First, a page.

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Thom Browne, a designer who has worked his way to the top of the fashion world without any formal schooling, understood the weight of the moment at the White House Friday as he joined an elite group of designers in Washington being honored by First Lady Michelle Obama.

Browne, who won in the fashion design category of the Smithsonian’s Cooper-Hewitt National Design Awards, said he was “overwhelmed by the experience.”

This story first appeared in the July 16, 2012 issue of WWD. Subscribe Today.

“This ranks as one of the most special awards because of the nature of receiving it among so many other designers,” Browne said. “That’s what makes it special for all of us. I did not go to design school,” he said. “I left school [after graduating from the University of Notre Dame] and didn’t know what I wanted to do. Here I am now winning a design award and going to the White House,” he said, noting that he wanted to relay that story to high school students participating in an education program held before the White House ceremony. “So it’s important to tell kids to stay true to themselves.”

Browne said Obama “really understands that she is on a huge platform.

“It is so nice that she sees her role and importance and actually helps American designers, especially young designers,” he said. “She is so conscious about using where she is in a really good way, in a very helpful way, by the clothing she wears and supporting younger and newer designers — I’m not a younger designer but I am one of the newer designers — I think she is very generous in being very conscious in that way.”

For her part as honorary patron of the National Design Awards, Obama called the designers visionaries who are “pushing the boundaries, creating and revealing beauty where we least expect it and helping us all lead healthier, more sustainable lives.”

Quoting one of the honorees, Richard Saul Wurman, creator of the term “information architecture” and author of 83 books on the topic, Obama said: “In the end, as he put it, he does this work ‘not for the fame, fortune or money,’ but ‘just really to do something good.’”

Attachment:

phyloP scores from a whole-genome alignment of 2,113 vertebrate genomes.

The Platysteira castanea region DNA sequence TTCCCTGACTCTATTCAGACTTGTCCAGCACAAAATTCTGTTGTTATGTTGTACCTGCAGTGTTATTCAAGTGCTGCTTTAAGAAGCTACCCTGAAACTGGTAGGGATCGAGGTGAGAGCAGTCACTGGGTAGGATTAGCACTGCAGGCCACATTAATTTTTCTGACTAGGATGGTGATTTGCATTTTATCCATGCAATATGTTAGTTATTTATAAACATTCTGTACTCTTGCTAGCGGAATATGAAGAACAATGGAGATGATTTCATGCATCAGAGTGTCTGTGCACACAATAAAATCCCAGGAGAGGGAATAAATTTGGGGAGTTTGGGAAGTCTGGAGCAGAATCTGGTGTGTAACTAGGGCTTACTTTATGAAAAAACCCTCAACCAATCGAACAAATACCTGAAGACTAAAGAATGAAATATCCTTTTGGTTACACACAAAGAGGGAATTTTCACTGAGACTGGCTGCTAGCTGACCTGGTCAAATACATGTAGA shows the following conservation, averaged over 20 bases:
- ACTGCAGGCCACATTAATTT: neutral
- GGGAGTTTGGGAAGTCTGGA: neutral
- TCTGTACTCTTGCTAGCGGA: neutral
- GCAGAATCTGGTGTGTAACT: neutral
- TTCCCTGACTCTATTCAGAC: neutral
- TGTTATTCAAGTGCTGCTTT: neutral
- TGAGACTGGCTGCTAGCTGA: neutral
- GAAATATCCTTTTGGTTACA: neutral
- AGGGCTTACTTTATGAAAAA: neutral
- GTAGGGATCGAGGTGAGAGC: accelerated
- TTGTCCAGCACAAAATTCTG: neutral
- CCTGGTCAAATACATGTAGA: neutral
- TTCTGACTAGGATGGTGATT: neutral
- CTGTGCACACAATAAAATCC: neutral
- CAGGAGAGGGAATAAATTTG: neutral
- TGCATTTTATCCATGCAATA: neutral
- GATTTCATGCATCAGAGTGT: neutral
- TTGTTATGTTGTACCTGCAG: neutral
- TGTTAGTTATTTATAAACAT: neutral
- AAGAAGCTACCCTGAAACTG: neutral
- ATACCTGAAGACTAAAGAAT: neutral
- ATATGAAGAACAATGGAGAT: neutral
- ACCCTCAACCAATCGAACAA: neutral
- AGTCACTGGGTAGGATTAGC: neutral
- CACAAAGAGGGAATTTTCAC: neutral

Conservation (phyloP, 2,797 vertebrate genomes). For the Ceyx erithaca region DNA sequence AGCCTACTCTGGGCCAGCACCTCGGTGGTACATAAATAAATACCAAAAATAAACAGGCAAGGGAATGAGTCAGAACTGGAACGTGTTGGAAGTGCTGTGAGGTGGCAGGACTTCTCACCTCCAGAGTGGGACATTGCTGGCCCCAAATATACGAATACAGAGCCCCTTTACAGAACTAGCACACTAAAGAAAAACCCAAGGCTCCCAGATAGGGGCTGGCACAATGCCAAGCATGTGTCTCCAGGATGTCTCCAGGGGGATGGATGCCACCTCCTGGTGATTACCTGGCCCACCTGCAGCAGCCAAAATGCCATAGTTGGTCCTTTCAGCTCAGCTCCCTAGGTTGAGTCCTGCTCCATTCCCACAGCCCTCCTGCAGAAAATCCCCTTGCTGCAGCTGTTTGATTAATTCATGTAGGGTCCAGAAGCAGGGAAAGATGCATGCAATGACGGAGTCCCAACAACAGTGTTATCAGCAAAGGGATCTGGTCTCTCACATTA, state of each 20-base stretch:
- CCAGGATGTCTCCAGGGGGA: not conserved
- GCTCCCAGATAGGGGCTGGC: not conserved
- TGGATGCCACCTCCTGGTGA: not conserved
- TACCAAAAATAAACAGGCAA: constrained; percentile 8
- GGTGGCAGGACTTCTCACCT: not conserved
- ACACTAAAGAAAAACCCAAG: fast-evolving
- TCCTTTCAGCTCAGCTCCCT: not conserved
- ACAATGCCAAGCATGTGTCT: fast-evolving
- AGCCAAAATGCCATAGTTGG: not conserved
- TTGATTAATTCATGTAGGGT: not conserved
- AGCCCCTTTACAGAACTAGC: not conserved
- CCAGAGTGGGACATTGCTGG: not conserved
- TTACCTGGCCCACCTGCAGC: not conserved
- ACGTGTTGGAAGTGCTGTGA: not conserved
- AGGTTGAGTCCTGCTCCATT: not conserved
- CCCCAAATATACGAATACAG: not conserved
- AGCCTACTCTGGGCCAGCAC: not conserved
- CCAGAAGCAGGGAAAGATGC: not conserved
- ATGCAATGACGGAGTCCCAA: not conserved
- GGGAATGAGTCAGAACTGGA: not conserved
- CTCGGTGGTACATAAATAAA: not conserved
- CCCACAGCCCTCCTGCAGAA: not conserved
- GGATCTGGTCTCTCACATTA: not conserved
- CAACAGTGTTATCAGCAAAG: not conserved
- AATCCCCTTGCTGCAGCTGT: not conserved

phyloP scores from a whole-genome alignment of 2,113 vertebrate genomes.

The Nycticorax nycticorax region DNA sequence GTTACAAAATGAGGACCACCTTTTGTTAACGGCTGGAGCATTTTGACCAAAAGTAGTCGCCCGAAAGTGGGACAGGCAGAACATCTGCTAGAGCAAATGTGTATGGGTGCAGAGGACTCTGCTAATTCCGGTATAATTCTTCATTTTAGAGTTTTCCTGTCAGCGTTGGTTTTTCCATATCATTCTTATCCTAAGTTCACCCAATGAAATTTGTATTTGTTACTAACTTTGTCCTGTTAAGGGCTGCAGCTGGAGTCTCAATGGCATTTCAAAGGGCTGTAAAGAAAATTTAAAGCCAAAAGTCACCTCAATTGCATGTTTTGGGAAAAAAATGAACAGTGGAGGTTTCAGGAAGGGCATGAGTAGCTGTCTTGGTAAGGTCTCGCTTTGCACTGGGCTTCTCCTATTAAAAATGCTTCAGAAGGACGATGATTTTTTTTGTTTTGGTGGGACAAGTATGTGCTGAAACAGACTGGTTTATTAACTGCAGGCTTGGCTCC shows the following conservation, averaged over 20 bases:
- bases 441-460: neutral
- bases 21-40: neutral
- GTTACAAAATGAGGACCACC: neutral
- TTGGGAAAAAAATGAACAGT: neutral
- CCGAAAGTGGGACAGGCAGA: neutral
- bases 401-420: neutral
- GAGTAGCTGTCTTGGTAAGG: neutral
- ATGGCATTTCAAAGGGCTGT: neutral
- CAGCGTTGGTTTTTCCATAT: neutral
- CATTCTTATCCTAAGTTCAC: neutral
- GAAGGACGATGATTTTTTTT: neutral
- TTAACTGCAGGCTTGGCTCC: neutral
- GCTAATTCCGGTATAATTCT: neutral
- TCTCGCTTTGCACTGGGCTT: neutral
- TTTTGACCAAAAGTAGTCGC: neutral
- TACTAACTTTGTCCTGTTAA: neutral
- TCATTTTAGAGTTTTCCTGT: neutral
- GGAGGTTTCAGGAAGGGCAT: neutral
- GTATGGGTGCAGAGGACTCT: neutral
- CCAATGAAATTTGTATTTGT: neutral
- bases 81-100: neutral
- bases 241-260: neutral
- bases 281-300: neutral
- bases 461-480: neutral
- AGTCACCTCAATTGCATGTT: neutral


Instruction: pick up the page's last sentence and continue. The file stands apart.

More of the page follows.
That is the “defining characteristic” of the honorees, Obama said.

“All of them have done something really good for our country and our world,” the First Lady added. “From the clothes we wear to the technologies we use to the public spaces we enjoy, their work affects just about every aspect of our lives.”

NDAs were also given to Scott Wilson, founder and principal designer of Chicago-based studio Minimal, for Product Design; Evan Roth, co-founder of the Graffiti Research Lab and Web-based Free Art & Technology Lab, for Interaction Design; Rebecca Méndez, professor in the Design Media Arts department at the University of California, for Communication Design, and Clive Wilkinson Architects for Interior Design. Wurman won the Lifetime Achievement Award; Janine Benyus, a biologist innovation consultant and author of six books, for Design Mind; Mack Scogin Merrill Elam Architects for Architectural Design; Design That Matters for Corporate and Institutional Achievement, and Stoss Landscape Architects for Landscape Design. Red Burns, arts professor and chief collaborations officer for the Interactive Telecommunications Program at the Tisch School of the Arts at New York University, was honored as Design Patron.

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